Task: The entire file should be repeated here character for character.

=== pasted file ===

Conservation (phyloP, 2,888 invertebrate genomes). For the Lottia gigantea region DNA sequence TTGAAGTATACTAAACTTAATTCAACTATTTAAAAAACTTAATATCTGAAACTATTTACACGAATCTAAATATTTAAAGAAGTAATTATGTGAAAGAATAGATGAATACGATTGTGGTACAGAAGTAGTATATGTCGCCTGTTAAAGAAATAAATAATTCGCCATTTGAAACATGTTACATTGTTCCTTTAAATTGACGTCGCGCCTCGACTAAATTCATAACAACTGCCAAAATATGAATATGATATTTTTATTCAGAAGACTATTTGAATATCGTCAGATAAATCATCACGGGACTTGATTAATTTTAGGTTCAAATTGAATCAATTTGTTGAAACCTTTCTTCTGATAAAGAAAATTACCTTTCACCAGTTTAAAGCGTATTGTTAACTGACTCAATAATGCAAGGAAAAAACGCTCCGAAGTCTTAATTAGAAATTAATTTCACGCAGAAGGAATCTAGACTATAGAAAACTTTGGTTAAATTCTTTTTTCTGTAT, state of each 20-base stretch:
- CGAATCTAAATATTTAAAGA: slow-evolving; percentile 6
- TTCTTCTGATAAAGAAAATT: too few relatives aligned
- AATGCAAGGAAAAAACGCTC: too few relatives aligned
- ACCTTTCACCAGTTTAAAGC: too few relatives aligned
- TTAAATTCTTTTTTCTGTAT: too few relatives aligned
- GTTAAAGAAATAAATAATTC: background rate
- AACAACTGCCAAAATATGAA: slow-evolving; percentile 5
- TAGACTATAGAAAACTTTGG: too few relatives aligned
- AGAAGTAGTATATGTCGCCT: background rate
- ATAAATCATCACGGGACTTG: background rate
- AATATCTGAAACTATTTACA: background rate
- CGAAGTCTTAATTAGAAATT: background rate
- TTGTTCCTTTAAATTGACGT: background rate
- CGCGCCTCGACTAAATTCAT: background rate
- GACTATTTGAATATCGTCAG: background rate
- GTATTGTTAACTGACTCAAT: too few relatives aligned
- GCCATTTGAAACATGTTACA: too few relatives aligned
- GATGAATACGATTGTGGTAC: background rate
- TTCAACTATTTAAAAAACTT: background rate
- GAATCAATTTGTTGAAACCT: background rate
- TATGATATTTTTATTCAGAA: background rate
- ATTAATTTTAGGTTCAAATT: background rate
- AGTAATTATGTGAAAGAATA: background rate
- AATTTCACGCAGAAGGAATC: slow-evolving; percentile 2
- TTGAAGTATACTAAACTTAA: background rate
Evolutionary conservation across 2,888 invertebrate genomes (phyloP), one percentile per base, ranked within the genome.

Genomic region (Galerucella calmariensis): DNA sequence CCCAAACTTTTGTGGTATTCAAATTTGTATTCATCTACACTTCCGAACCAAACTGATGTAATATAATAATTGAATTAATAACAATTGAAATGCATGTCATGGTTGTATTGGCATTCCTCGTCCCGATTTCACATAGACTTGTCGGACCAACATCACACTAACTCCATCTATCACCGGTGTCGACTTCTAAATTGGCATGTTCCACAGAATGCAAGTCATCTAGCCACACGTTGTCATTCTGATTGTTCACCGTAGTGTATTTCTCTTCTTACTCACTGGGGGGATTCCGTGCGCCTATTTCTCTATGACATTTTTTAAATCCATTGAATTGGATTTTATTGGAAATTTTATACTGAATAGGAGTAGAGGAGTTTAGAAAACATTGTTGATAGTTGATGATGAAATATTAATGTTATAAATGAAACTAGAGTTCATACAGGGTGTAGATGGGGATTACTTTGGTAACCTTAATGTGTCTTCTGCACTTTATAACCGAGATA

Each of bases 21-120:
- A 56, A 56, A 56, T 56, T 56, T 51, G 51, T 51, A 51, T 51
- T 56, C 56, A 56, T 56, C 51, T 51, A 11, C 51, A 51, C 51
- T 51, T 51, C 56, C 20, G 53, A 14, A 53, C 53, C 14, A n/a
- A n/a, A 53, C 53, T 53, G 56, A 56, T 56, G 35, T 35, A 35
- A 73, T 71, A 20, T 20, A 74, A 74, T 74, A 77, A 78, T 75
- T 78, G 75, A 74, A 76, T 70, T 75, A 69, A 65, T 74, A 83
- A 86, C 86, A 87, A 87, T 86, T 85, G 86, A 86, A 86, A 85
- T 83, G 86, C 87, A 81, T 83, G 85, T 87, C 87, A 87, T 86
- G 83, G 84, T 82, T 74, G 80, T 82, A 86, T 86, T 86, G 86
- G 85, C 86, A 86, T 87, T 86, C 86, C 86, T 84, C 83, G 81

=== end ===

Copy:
Conservation (phyloP, 2,888 invertebrate genomes). For the Lottia gigantea region DNA sequence TTGAAGTATACTAAACTTAATTCAACTATTTAAAAAACTTAATATCTGAAACTATTTACACGAATCTAAATATTTAAAGAAGTAATTATGTGAAAGAATAGATGAATACGATTGTGGTACAGAAGTAGTATATGTCGCCTGTTAAAGAAATAAATAATTCGCCATTTGAAACATGTTACATTGTTCCTTTAAATTGACGTCGCGCCTCGACTAAATTCATAACAACTGCCAAAATATGAATATGATATTTTTATTCAGAAGACTATTTGAATATCGTCAGATAAATCATCACGGGACTTGATTAATTTTAGGTTCAAATTGAATCAATTTGTTGAAACCTTTCTTCTGATAAAGAAAATTACCTTTCACCAGTTTAAAGCGTATTGTTAACTGACTCAATAATGCAAGGAAAAAACGCTCCGAAGTCTTAATTAGAAATTAATTTCACGCAGAAGGAATCTAGACTATAGAAAACTTTGGTTAAATTCTTTTTTCTGTAT, state of each 20-base stretch:
- CGAATCTAAATATTTAAAGA: slow-evolving; percentile 6
- TTCTTCTGATAAAGAAAATT: too few relatives aligned
- AATGCAAGGAAAAAACGCTC: too few relatives aligned
- ACCTTTCACCAGTTTAAAGC: too few relatives aligned
- TTAAATTCTTTTTTCTGTAT: too few relatives aligned
- GTTAAAGAAATAAATAATTC: background rate
- AACAACTGCCAAAATATGAA: slow-evolving; percentile 5
- TAGACTATAGAAAACTTTGG: too few relatives aligned
- AGAAGTAGTATATGTCGCCT: background rate
- ATAAATCATCACGGGACTTG: background rate
- AATATCTGAAACTATTTACA: background rate
- CGAAGTCTTAATTAGAAATT: background rate
- TTGTTCCTTTAAATTGACGT: background rate
- CGCGCCTCGACTAAATTCAT: background rate
- GACTATTTGAATATCGTCAG: background rate
- GTATTGTTAACTGACTCAAT: too few relatives aligned
- GCCATTTGAAACATGTTACA: too few relatives aligned
- GATGAATACGATTGTGGTAC: background rate
- TTCAACTATTTAAAAAACTT: background rate
- GAATCAATTTGTTGAAACCT: background rate
- TATGATATTTTTATTCAGAA: background rate
- ATTAATTTTAGGTTCAAATT: background rate
- AGTAATTATGTGAAAGAATA: background rate
- AATTTCACGCAGAAGGAATC: slow-evolving; percentile 2
- TTGAAGTATACTAAACTTAA: background rate
Evolutionary conservation across 2,888 invertebrate genomes (phyloP), one percentile per base, ranked within the genome.

Genomic region (Galerucella calmariensis): DNA sequence CCCAAACTTTTGTGGTATTCAAATTTGTATTCATCTACACTTCCGAACCAAACTGATGTAATATAATAATTGAATTAATAACAATTGAAATGCATGTCATGGTTGTATTGGCATTCCTCGTCCCGATTTCACATAGACTTGTCGGACCAACATCACACTAACTCCATCTATCACCGGTGTCGACTTCTAAATTGGCATGTTCCACAGAATGCAAGTCATCTAGCCACACGTTGTCATTCTGATTGTTCACCGTAGTGTATTTCTCTTCTTACTCACTGGGGGGATTCCGTGCGCCTATTTCTCTATGACATTTTTTAAATCCATTGAATTGGATTTTATTGGAAATTTTATACTGAATAGGAGTAGAGGAGTTTAGAAAACATTGTTGATAGTTGATGATGAAATATTAATGTTATAAATGAAACTAGAGTTCATACAGGGTGTAGATGGGGATTACTTTGGTAACCTTAATGTGTCTTCTGCACTTTATAACCGAGATA

Each of bases 21-120:
- A 56, A 56, A 56, T 56, T 56, T 51, G 51, T 51, A 51, T 51
- T 56, C 56, A 56, T 56, C 51, T 51, A 11, C 51, A 51, C 51
- T 51, T 51, C 56, C 20, G 53, A 14, A 53, C 53, C 14, A n/a
- A n/a, A 53, C 53, T 53, G 56, A 56, T 56, G 35, T 35, A 35
- A 73, T 71, A 20, T 20, A 74, A 74, T 74, A 77, A 78, T 75
- T 78, G 75, A 74, A 76, T 70, T 75, A 69, A 65, T 74, A 83
- A 86, C 86, A 87, A 87, T 86, T 85, G 86, A 86, A 86, A 85
- T 83, G 86, C 87, A 81, T 83, G 85, T 87, C 87, A 87, T 86
- G 83, G 84, T 82, T 74, G 80, T 82, A 86, T 86, T 86, G 86
- G 85, C 86, A 86, T 87, T 86, C 86, C 86, T 84, C 83, G 81